By Owen Gleiberman
Updated April 03, 2009 at 04:00 AM EDT
Jeremie Bouilon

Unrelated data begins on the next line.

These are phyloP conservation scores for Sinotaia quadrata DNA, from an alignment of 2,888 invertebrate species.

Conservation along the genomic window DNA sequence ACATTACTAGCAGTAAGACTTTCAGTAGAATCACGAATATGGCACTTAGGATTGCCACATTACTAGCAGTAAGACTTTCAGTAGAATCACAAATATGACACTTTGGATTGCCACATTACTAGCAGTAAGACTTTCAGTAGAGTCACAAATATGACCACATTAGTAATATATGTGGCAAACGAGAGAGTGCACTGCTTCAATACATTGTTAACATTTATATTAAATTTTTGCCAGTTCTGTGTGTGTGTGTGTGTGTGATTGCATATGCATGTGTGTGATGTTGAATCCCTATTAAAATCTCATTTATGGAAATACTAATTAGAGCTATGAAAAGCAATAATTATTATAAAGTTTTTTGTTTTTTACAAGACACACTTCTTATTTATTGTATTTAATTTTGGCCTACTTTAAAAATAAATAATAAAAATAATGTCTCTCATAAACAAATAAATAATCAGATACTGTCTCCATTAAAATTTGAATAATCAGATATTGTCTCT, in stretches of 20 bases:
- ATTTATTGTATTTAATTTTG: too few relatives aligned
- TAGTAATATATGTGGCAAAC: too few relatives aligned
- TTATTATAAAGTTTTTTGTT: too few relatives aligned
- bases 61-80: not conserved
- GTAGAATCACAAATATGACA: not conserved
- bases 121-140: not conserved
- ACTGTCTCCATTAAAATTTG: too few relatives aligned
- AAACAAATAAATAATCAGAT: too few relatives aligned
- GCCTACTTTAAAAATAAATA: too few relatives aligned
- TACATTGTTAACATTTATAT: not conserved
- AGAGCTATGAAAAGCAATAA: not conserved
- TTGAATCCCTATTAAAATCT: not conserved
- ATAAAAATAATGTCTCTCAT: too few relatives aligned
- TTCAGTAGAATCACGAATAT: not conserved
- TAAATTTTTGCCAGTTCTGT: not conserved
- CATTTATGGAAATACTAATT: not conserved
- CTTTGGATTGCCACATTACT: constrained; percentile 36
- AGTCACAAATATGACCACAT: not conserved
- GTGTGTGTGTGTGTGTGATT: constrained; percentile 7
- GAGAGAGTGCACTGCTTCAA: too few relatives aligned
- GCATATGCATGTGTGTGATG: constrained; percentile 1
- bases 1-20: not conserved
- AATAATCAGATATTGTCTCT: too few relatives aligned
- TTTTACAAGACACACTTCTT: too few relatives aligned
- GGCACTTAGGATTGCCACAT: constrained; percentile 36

If you’ve had a longing to experience the kind of stultifying French studio film that inspired the New Wave directors of the ’50s to launch their revolt, then this is the movie for you — it’s like a pastry that’s been sitting on the shelf for 60 years. Paris 36 takes place in and around a Moulin Rouge-style music hall that’s reopened on the eve of World War II. But the ”spicy” numbers have no dazzle, the actors mug like contestants in a Maurice Chevalier impersonation contest, and the plot is a drily indigestible wad of show-must-go-on preciousness and socialist sentimentality. F

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